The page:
Back to the mainland, we went over more bridges - all variations on the laced cable suspension like abstract white lace - and watched sunset over the slough land. After dark we turned into the maze that is St Augustine. There's some local oddity that has roads that go in wildly different directions turn out to run to the front and back of the same hotel. We thought we'd overshot and turned back and drove to what we thought was the historic downtown and found only houses and shacks and a tourist road train and closed restaurants and what claimed to be Ponce de Leon's fountain of youth. We turned around twice and eventually picked a motel in despair. They warned us that there was a PT Cruiser convention in town and the car pack was full of customised, tricked-out, neon-glowing PTs; very cool.

Armed with a map we drove down the side of the motel and came out back where we'd turned in on the other road and took the turn we'd kept taking for a car park and found the town itself. Forgetting it was Friday night and everywhere would be open late we stopped at the first place we saw was open: Harry's - which turned out to be a N'orleans style restaurant, complete with the hooting, hollering drinkers at the bar… We walked the streets a little after but everything was closing up so we got back in the car, turned down one of the interesting looking streets - and came out right by the bridge we hadn't taken when we first thought we'd overshot the town…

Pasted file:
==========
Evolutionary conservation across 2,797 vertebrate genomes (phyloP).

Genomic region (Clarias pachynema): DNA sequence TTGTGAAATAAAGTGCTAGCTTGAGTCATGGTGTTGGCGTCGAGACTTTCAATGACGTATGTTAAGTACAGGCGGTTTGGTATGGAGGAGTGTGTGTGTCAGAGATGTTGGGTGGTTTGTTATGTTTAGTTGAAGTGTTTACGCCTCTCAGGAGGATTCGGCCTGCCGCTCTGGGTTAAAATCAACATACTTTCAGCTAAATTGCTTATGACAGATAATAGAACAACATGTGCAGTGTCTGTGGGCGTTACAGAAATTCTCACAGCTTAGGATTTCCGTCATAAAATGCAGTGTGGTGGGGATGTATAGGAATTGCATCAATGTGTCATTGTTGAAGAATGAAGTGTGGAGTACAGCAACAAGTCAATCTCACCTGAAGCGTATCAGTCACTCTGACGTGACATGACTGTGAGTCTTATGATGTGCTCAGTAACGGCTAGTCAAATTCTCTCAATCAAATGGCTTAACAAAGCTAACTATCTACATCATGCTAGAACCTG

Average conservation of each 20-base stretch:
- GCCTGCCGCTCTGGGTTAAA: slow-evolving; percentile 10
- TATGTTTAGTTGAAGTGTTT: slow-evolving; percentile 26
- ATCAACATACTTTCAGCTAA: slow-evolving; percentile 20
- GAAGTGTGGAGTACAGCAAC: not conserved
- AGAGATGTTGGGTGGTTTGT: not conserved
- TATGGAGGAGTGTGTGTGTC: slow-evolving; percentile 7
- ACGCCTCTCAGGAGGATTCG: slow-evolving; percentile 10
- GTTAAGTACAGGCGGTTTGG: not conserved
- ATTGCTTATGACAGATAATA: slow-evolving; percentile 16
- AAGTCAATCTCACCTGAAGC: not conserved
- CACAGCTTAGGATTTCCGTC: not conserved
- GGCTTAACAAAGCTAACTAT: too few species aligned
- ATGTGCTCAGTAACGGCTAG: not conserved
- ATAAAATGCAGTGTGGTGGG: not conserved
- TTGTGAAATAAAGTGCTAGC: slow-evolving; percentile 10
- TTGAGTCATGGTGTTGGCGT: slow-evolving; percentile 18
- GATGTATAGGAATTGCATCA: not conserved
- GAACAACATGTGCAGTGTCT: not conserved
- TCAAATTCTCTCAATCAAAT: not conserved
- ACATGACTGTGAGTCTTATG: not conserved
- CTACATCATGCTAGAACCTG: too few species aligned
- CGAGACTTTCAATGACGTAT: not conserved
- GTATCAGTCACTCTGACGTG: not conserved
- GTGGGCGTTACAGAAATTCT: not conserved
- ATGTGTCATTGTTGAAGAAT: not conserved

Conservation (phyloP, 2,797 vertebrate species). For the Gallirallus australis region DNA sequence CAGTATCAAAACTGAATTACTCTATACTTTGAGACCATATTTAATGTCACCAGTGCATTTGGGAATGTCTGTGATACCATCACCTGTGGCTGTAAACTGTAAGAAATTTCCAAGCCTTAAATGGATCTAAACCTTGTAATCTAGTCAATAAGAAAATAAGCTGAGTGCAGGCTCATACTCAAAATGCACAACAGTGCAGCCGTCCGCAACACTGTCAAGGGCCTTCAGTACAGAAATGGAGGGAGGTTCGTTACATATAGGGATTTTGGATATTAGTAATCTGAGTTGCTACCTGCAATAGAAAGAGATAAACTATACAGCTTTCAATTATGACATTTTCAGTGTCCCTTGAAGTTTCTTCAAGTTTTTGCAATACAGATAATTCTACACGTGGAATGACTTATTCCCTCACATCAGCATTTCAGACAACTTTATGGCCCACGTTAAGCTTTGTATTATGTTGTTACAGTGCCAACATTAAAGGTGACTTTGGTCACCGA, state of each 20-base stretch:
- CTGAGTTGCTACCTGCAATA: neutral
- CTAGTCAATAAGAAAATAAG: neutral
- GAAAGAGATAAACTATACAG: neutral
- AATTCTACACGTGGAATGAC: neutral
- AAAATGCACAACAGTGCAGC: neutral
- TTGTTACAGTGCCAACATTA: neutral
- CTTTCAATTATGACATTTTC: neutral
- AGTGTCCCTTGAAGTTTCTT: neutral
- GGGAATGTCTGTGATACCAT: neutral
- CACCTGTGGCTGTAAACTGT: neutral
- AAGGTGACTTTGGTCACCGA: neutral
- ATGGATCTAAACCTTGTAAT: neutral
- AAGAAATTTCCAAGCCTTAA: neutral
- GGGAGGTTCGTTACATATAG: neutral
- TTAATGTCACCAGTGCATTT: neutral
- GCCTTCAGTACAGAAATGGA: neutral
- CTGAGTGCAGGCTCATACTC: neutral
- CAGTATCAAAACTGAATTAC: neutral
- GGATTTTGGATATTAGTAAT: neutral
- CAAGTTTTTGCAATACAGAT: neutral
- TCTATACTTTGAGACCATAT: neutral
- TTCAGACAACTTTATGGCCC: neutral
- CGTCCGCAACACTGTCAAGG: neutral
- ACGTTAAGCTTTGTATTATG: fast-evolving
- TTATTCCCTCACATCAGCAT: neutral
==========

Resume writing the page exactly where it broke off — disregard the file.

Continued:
plane feet

Day 7: coffee to Canaveral

The coffee shop next to the motel promised to be gourmet coffee - and it was! I never knew there were so many magazines for baristas and coffee roasters and general coffee nuts (beans?), plus great coffee and  welcome air conditioning. We headed back to downtown but although the cloverleaf fort looks impressive the whole place was rather touristy for us. We overshot the turn for the bridge out onto the islands (there's something about St Augustine) and that took us down a quiet street past the military graveyard. Ironically, this has a sign on the gate noting that you may not take weapons into the graveyard. It also has three funerary pyramids of stone; both times we drove past, there was a squirrel perched on the point of one pyramid (if it sharpens razors, maybe it fluffs tails).